Author //  RYAN DAY Read Time // 2-3 minutes    Date // NOVEMBER 2, 2020

I work in sales and that means a lot of networking, lunches, and coffee dates. I am constantly passing my business card to people when my job gets brought up in normal, everyday conversations. If you’re reading this, you probably know someone like me. (Or you are like me!)

But I work largely on commission. If I don’t sell, I don’t pay the mortgage.

So when someone called me up the other day I was elated to hear the first words out of their mouth:

“My friend from church recommended you.”

But then they followed it up with…

“I only like to work with Christians.”

My heart dropped. It made me sad (and admittedly a little angry) but I couldn’t pinpoint why in the moment. I tried to put it towards the back of my mind, finished taking the guy’s order, and closed him out.

As the next few days rolled on, I couldn’t shake those two simple sentences:

“My friend from church recommended you. I only like to work with Christians.”

Why did it bother me so much? What made me initially recoil when I heard him say it? Why was I legitimately angry when I remembered our conversation?

Shortly after starting His ministry, Jesus called His first disciples — Peter, John, and James. These weren’t educated men, they were fishermen. Day laborers. It was a little out of the ordinary, but it wasn’t outrageous.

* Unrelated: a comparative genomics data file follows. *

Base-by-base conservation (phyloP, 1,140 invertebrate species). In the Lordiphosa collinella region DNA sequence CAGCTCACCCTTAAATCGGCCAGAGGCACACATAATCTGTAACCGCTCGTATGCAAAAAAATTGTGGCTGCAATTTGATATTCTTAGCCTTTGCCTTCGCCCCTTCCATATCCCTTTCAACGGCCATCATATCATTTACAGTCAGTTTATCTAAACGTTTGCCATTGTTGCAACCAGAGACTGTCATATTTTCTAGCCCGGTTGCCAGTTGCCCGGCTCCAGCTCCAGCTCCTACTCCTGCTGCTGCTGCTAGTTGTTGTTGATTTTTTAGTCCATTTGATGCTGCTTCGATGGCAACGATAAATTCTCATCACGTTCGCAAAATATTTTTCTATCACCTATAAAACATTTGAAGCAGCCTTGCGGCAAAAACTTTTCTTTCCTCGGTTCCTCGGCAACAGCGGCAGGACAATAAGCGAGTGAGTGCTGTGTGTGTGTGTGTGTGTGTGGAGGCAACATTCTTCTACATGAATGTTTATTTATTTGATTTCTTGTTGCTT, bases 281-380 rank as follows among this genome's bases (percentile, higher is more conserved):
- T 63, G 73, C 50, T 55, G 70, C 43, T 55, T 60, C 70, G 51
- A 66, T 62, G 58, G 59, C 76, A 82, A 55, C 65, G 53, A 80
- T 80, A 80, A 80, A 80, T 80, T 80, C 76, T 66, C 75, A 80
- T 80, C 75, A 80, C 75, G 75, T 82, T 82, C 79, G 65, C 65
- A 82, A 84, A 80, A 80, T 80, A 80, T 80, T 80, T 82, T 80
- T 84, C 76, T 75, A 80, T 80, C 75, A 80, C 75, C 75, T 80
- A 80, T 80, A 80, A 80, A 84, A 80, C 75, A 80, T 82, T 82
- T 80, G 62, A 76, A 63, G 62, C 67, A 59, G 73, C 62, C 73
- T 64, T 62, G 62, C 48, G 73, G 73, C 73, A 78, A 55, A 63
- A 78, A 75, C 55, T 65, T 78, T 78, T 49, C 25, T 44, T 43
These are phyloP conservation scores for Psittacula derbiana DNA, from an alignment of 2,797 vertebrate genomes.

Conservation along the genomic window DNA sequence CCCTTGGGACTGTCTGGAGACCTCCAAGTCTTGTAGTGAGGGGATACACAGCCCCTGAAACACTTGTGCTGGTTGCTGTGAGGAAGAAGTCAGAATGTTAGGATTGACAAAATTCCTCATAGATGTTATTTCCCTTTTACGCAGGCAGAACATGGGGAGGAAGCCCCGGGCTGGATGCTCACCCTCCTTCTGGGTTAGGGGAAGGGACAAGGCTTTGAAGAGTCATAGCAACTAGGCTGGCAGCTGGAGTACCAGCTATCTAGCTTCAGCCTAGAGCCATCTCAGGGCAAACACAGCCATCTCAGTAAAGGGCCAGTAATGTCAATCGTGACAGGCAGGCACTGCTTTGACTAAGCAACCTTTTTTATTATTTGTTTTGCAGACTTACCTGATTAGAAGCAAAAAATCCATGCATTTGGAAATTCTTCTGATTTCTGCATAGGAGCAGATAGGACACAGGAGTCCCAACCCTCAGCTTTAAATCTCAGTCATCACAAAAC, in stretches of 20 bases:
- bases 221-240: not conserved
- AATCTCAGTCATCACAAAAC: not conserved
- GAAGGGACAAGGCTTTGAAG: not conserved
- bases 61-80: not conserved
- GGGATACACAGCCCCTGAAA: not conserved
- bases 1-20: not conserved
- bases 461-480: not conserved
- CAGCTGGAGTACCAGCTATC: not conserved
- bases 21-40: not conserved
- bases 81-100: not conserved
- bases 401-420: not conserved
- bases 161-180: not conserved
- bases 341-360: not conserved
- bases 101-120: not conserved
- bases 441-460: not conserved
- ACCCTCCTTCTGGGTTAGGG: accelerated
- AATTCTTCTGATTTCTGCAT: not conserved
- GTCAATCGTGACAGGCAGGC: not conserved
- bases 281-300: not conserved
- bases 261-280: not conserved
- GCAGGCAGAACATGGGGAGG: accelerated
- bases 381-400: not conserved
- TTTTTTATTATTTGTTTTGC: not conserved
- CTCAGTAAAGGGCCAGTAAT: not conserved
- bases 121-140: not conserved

But then shortly after, Jesus did do something outrageous. He invited Levi, also called Matthew, to join Him. A tax collector? This guy was the enemy, right? How was Jesus going to invite a guy who worked against His own people into intimate fellowship? 

And the first thing Levi does is host a party at his house for Jesus. Okay, well, maybe Levi is coming around. Who wouldn’t host a part for Je … wait a minute! Who’s he inviting to this party? More tax collectors? And are those sinners coming too? What in the world is going on?!

The world is getting turned upside down. That’s what’s going on.

You see, when we as Christians only hang out with other Christians, we’re not following the example of Jesus. This wasn’t just something He did as an afterthought or an aside — Jesus was spending His time with the out crowd from the very beginning. It was a foundational part of His character and His ministry!

If I had to do it all over again, I probably wouldn’t change the way I initially talked with the customer who called me on the phone. But I would have made it a point to deliver his items myself. And I might have asked him…

“Hey, I couldn’t help but think about when you first called me and said you only like to work with Christians. I’m curious, why is that?”

Because if we’re only willing to work with (or eat with or have coffee with or watch a football game with) other Christians, we’re not following the example of Jesus — because Jesus, the image of an invisible God, looked at fishermen, tax collectors, zealots, and sinners and said:

“I can work with that.”

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